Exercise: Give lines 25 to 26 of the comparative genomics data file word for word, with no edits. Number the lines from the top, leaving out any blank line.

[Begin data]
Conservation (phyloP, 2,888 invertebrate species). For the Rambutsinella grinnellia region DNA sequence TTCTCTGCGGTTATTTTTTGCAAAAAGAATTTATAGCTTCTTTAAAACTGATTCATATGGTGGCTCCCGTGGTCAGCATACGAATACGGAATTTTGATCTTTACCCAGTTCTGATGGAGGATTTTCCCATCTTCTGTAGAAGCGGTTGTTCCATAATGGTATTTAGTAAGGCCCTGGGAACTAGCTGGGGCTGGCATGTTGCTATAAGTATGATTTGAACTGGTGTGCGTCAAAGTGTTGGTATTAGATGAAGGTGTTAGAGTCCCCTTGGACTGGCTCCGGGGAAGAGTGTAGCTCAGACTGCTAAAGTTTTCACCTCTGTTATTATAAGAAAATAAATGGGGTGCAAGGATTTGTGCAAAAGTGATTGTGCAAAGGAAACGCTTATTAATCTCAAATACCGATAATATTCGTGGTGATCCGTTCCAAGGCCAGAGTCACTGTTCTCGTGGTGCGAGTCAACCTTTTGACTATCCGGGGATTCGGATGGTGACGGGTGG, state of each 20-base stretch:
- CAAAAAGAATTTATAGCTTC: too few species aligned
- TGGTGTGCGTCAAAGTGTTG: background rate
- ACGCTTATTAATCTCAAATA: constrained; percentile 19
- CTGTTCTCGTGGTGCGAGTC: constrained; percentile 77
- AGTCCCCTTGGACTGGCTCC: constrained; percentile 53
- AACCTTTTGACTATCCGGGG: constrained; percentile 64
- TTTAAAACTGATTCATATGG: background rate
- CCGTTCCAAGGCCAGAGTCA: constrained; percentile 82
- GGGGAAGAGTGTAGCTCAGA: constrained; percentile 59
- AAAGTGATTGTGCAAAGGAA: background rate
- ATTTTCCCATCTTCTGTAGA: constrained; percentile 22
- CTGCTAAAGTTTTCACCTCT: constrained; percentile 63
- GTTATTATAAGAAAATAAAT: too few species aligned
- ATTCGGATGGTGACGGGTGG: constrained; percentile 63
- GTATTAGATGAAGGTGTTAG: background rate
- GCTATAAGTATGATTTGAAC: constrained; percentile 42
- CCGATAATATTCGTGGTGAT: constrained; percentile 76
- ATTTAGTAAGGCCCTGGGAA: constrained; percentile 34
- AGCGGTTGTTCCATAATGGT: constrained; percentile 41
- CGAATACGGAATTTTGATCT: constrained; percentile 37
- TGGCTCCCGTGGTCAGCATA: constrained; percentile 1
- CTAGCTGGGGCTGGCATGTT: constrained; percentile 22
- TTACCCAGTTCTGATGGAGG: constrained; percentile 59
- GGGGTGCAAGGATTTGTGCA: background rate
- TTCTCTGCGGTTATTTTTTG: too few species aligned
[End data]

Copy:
- GGGGTGCAAGGATTTGTGCA: background rate
- TTCTCTGCGGTTATTTTTTG: too few species aligned